The M-346 advanced jet trainer has resumed test flight operations after it was grounded by Alenia Aermacchi of Italy following an accident of the company-owned, pre-series aircraft on May 11, 2013.
,,The technical investigation allowed Alenia Aermacchi to successfully identify the accident’s causes”, writes the company in a press release. ,,The process has been shared with air force customers, and the required aircraft modifications have been approved by the relevant authority, the Italian Direzione Armamenti Aeronautici.”
WITH VIDEO | Saab T-17 training aircraft of the Flight School of the Royal Danish Air Force (RDAF) were deployed for a more offensive role in June 2013. They provided close air support (CAS) over several towns of Danish Jutland, reports the press department of the Danish Armed Forces.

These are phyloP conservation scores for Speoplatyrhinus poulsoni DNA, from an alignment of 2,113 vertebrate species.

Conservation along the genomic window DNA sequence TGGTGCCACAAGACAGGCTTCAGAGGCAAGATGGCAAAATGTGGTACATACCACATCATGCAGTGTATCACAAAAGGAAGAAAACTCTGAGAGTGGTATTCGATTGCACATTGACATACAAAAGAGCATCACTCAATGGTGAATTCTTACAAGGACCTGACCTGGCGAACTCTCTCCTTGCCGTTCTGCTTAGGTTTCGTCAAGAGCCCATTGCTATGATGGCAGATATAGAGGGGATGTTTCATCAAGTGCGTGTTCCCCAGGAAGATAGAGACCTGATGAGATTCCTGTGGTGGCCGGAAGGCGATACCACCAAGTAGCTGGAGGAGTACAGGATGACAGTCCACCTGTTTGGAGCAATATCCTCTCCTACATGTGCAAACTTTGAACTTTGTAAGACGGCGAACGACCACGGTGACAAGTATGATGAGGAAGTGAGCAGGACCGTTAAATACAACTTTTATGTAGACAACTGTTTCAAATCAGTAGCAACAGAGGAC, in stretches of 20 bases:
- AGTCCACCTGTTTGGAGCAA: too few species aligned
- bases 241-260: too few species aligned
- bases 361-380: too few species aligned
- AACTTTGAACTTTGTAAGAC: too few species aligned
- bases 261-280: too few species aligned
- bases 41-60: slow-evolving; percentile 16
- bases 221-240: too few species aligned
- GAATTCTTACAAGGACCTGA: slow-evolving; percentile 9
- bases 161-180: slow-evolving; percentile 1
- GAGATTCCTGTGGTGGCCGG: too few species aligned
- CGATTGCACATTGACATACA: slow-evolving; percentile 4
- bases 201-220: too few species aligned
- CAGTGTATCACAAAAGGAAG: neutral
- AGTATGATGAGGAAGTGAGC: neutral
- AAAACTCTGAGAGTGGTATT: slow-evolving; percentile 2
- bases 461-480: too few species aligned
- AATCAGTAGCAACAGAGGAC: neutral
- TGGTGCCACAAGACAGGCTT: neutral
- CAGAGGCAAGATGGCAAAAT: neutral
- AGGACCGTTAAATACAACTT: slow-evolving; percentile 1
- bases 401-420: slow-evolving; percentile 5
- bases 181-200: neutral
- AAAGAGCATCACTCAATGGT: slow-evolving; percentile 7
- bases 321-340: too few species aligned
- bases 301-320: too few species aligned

Together with Forward Air Controllers on the ground instructor pilots of the Flight School identified ground targets from their T-17s for simulated distruction by high-flying F-16 fighter aircraft. The operations were part of wider exercise AGOEX which the Danes held in June to train joint operations between air and ground assets.
The RDAF (Flyvevåbnets Flyveskolen) at Karup operates 27 Saab T-17s, relatively small single-engine propeller planes mainly used to train future air force pilots. Many countries paint their trainers black or yellow, but the Danish T-17s retain a green camo paint scheme for their secondary ground support role. Of the 27 T-17s four are based at Aalborg and three at Skrydstrup.
T-17 is the Danish designation for the Saab MFI-17 Supporter, a military derivative of the Malmö Flygindustri MFI-15 Safari, which was taken over by Saab. Between 1971 and 1979 a total of 462 of the type were built, including 212 as the MFI-17 Mushshak by Pakistan under license.
The aircraft is said to be easy to fly, has wings strong enough to take a weapons load and has excellent capabilities to serve as a armed scout or counter-insurgency (COIN) aircraft.